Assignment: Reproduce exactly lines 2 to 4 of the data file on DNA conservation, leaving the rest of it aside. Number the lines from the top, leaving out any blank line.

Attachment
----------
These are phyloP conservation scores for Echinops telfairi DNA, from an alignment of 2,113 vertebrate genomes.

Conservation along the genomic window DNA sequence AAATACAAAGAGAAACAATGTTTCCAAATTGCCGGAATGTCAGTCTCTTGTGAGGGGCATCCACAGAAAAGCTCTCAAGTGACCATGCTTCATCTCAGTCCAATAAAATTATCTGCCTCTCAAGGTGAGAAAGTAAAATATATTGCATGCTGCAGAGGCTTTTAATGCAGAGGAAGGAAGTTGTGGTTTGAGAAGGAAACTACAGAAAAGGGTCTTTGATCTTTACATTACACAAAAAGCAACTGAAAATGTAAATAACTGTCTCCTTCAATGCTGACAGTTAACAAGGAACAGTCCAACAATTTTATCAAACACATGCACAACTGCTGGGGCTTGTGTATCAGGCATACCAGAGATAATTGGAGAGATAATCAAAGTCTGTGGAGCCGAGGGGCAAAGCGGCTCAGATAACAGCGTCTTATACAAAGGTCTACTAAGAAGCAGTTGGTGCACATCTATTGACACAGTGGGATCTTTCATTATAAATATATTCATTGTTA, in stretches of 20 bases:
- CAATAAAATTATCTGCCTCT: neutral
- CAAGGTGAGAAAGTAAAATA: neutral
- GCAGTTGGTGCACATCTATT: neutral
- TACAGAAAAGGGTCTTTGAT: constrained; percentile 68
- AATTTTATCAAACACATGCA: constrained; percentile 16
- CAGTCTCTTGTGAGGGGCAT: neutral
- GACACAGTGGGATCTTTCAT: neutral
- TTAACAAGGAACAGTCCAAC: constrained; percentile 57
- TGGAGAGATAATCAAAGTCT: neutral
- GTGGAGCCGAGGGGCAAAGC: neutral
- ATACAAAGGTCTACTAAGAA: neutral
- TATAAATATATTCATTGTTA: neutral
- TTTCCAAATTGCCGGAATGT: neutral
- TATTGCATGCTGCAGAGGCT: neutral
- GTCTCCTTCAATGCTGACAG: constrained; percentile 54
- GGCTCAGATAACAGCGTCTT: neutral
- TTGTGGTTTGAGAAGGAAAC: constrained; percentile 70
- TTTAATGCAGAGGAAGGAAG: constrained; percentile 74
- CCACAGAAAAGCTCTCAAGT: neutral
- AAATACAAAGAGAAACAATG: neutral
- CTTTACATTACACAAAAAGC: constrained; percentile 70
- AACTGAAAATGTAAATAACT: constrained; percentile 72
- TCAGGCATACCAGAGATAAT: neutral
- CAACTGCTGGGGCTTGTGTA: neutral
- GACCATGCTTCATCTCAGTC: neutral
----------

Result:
Conservation along the genomic window DNA sequence AAATACAAAGAGAAACAATGTTTCCAAATTGCCGGAATGTCAGTCTCTTGTGAGGGGCATCCACAGAAAAGCTCTCAAGTGACCATGCTTCATCTCAGTCCAATAAAATTATCTGCCTCTCAAGGTGAGAAAGTAAAATATATTGCATGCTGCAGAGGCTTTTAATGCAGAGGAAGGAAGTTGTGGTTTGAGAAGGAAACTACAGAAAAGGGTCTTTGATCTTTACATTACACAAAAAGCAACTGAAAATGTAAATAACTGTCTCCTTCAATGCTGACAGTTAACAAGGAACAGTCCAACAATTTTATCAAACACATGCACAACTGCTGGGGCTTGTGTATCAGGCATACCAGAGATAATTGGAGAGATAATCAAAGTCTGTGGAGCCGAGGGGCAAAGCGGCTCAGATAACAGCGTCTTATACAAAGGTCTACTAAGAAGCAGTTGGTGCACATCTATTGACACAGTGGGATCTTTCATTATAAATATATTCATTGTTA, in stretches of 20 bases:
- CAATAAAATTATCTGCCTCT: neutral
- CAAGGTGAGAAAGTAAAATA: neutral